- you can refer to parameters and other things inline, so you don't have to have a separate line for each parameter or the return value but you can write something like "Returns the square root of [myparam]". No need to spell out @return or @param myparam

- it encourages to write short documentation. You don't have to list each parameter for example. If it is obvious from the signature, it won't force you to spell out that the parameter number is indeed an Int. That's a good thing, a lot of Javadoc is just spelling out things that are obvious and skipping all the not so obvious things.

- it has github markdown as an output options. Nice in combination with a static site generator or github sites.

  • pron 8 months ago

    @return and @param have always been optional in Javadoc, but many do, indeed, force themselves to use them unnecessarily.

finnh 8 months ago

We use a markdown plugin/doclet tool to process javadoc in our codebase, and it's worked wonderfully for many years now.

The fact that whitespace isn't significant in standard javadoc is complete insanity - you have to choose between "readable in my text editor" and "readable in the compiled form", and there's no way to have both. Unless you use a 3rd party thing to accept markdown (or other format with significant whitespace).

  • jonhohle 8 months ago

    Me as well. This is a change that should have come long ago, but it’s good that it’s being investigated.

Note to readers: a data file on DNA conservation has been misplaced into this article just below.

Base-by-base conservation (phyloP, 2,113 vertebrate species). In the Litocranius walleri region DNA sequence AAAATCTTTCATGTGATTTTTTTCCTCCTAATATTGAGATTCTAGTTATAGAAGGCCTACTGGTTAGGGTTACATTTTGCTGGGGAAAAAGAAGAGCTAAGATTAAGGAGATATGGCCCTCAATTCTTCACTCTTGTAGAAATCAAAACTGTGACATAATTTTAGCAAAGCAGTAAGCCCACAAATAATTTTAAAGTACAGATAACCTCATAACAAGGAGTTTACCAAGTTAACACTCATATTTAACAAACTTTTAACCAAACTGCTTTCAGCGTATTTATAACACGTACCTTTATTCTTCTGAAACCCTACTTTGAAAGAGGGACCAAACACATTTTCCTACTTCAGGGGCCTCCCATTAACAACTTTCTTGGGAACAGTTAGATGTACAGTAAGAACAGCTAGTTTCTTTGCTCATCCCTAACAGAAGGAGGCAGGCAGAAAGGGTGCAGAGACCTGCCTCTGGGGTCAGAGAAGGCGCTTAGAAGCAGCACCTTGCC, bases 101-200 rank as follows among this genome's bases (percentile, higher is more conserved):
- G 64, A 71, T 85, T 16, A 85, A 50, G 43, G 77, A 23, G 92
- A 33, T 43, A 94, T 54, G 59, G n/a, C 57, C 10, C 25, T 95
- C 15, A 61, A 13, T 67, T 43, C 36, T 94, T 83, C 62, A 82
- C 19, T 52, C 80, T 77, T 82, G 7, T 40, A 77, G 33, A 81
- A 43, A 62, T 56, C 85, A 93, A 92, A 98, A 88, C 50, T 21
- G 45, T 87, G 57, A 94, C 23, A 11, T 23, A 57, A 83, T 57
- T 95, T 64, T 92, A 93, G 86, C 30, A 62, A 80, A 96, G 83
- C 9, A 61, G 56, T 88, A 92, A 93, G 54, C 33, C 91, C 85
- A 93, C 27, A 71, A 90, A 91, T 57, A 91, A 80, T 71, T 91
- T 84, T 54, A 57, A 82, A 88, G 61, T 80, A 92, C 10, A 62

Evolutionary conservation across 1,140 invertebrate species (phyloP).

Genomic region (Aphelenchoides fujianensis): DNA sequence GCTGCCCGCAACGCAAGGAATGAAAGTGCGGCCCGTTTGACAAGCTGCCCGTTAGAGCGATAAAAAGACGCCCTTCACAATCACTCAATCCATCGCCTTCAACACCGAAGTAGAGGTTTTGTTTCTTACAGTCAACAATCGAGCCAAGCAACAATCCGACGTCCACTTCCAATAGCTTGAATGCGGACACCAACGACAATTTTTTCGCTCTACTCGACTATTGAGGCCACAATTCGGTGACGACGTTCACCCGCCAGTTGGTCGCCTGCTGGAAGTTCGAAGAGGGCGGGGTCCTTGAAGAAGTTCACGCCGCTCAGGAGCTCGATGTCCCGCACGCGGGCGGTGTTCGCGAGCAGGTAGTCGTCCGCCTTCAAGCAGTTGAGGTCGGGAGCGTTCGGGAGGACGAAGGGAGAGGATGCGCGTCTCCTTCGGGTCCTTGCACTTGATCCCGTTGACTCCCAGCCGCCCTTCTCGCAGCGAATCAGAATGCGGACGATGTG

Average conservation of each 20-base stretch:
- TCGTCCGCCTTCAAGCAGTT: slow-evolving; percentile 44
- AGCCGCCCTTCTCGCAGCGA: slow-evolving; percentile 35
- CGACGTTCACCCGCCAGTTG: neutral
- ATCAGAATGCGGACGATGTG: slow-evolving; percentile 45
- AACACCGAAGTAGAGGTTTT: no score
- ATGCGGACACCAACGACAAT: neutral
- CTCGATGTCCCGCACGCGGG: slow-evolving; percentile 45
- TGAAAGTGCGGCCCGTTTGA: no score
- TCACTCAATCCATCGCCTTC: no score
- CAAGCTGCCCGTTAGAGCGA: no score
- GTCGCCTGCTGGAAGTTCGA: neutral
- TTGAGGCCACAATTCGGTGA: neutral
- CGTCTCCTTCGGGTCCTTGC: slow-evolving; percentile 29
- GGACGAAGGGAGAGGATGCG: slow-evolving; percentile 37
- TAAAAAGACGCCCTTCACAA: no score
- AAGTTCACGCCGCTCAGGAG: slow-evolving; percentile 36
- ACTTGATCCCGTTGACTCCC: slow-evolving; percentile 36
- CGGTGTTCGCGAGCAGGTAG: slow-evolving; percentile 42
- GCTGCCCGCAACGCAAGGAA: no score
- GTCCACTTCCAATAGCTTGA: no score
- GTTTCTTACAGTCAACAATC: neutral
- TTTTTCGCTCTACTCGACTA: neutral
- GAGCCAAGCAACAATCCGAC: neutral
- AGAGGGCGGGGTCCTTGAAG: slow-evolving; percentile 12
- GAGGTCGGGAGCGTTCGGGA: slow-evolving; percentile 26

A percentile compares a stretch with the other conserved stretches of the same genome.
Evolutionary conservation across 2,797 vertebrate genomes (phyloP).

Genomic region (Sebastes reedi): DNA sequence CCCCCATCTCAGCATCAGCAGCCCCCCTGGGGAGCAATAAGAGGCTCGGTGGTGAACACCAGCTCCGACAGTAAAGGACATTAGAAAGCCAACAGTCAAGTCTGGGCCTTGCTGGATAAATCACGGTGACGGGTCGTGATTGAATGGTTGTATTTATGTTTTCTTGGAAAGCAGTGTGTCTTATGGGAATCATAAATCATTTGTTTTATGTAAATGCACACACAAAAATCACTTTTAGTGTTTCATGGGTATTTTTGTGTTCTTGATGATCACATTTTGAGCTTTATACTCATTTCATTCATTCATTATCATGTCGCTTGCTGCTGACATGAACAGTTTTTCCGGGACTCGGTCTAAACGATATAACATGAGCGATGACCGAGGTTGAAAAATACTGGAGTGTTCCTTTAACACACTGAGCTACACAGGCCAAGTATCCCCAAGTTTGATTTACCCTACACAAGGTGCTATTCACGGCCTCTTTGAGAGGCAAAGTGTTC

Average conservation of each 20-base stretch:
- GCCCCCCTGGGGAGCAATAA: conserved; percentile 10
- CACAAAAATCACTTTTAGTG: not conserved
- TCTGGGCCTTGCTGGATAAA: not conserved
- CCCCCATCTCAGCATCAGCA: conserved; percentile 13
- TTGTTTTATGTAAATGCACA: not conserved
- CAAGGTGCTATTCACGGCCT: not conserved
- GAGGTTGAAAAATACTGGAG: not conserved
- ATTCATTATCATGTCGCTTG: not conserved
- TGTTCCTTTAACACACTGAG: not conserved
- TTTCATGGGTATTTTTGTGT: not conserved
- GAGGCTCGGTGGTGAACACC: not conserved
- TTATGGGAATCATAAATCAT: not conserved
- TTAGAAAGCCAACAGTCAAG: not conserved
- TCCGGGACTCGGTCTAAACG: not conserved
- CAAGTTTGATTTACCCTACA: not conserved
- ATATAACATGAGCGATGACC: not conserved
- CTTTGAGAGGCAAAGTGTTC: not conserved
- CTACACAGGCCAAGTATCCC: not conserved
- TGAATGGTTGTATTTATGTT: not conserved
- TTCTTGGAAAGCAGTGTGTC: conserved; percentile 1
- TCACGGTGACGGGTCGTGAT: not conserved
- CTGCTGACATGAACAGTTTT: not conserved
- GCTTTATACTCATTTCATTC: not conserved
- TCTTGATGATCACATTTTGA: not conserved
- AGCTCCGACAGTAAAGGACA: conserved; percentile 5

It’s been a while since I’ve looked, but last I did the popular build systems were not generating javadoc by default. That leaves the vast majority of doc reading through editors or code browsers. I doubt most Java devs even know that Javadoc is HTML.

    Moving to Markdown kills two birds with one stone and allows fallback to HTML for the complex cases. I would wager >80% of JavaDocs would instantly look better if they just enabled it by default.

  • layer8 8 months ago

    > you have to choose between "readable in my text editor" and "readable in the compiled form"

    Not sure what you mean by that. You mostly get by with a <p> between paragraphs and the occasional <ul><li> or <pre>. And you’ll have the {@…} tags in any case. IDEs usually highlight HTML tags within javadoc differently, which helps readability.

    The one thing that is indeed annoying is the &lt;/&gt;/&amp;.

    • avgcorrection 8 months ago

      > You mostly get by with a <p> between paragraphs and the occasional <ul><li> or <pre>.

      That’s very noisy when the equivalent MD is so lightweight (hyphen for bullet points is as lightweight as it gets).